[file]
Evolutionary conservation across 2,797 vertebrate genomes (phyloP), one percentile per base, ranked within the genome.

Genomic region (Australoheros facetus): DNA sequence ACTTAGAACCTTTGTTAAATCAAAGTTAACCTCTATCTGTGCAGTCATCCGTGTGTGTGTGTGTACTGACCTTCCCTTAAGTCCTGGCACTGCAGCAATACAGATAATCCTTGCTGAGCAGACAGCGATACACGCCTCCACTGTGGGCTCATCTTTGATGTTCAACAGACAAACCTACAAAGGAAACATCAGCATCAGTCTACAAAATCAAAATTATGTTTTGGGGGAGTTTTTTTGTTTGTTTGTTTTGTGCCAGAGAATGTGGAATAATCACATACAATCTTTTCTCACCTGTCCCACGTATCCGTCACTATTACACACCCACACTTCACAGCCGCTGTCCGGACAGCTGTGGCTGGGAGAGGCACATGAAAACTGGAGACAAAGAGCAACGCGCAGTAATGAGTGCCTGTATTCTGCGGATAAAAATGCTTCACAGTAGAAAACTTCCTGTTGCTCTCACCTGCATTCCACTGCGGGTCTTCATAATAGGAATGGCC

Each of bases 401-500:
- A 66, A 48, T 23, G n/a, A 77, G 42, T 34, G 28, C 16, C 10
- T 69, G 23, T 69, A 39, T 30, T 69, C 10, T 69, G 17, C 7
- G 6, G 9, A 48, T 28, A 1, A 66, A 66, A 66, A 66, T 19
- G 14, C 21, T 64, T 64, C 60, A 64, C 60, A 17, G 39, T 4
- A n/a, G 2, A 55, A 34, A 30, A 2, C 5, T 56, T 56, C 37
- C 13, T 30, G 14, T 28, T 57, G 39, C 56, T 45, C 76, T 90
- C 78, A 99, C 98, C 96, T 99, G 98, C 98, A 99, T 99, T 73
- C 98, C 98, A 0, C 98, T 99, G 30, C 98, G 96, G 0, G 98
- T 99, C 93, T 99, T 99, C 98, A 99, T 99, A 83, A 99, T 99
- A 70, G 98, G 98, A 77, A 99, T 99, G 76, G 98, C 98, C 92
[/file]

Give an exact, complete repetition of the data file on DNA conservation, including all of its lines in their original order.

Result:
Evolutionary conservation across 2,797 vertebrate genomes (phyloP), one percentile per base, ranked within the genome.

Genomic region (Australoheros facetus): DNA sequence ACTTAGAACCTTTGTTAAATCAAAGTTAACCTCTATCTGTGCAGTCATCCGTGTGTGTGTGTGTACTGACCTTCCCTTAAGTCCTGGCACTGCAGCAATACAGATAATCCTTGCTGAGCAGACAGCGATACACGCCTCCACTGTGGGCTCATCTTTGATGTTCAACAGACAAACCTACAAAGGAAACATCAGCATCAGTCTACAAAATCAAAATTATGTTTTGGGGGAGTTTTTTTGTTTGTTTGTTTTGTGCCAGAGAATGTGGAATAATCACATACAATCTTTTCTCACCTGTCCCACGTATCCGTCACTATTACACACCCACACTTCACAGCCGCTGTCCGGACAGCTGTGGCTGGGAGAGGCACATGAAAACTGGAGACAAAGAGCAACGCGCAGTAATGAGTGCCTGTATTCTGCGGATAAAAATGCTTCACAGTAGAAAACTTCCTGTTGCTCTCACCTGCATTCCACTGCGGGTCTTCATAATAGGAATGGCC

Each of bases 401-500:
- A 66, A 48, T 23, G n/a, A 77, G 42, T 34, G 28, C 16, C 10
- T 69, G 23, T 69, A 39, T 30, T 69, C 10, T 69, G 17, C 7
- G 6, G 9, A 48, T 28, A 1, A 66, A 66, A 66, A 66, T 19
- G 14, C 21, T 64, T 64, C 60, A 64, C 60, A 17, G 39, T 4
- A n/a, G 2, A 55, A 34, A 30, A 2, C 5, T 56, T 56, C 37
- C 13, T 30, G 14, T 28, T 57, G 39, C 56, T 45, C 76, T 90
- C 78, A 99, C 98, C 96, T 99, G 98, C 98, A 99, T 99, T 73
- C 98, C 98, A 0, C 98, T 99, G 30, C 98, G 96, G 0, G 98
- T 99, C 93, T 99, T 99, C 98, A 99, T 99, A 83, A 99, T 99
- A 70, G 98, G 98, A 77, A 99, T 99, G 76, G 98, C 98, C 92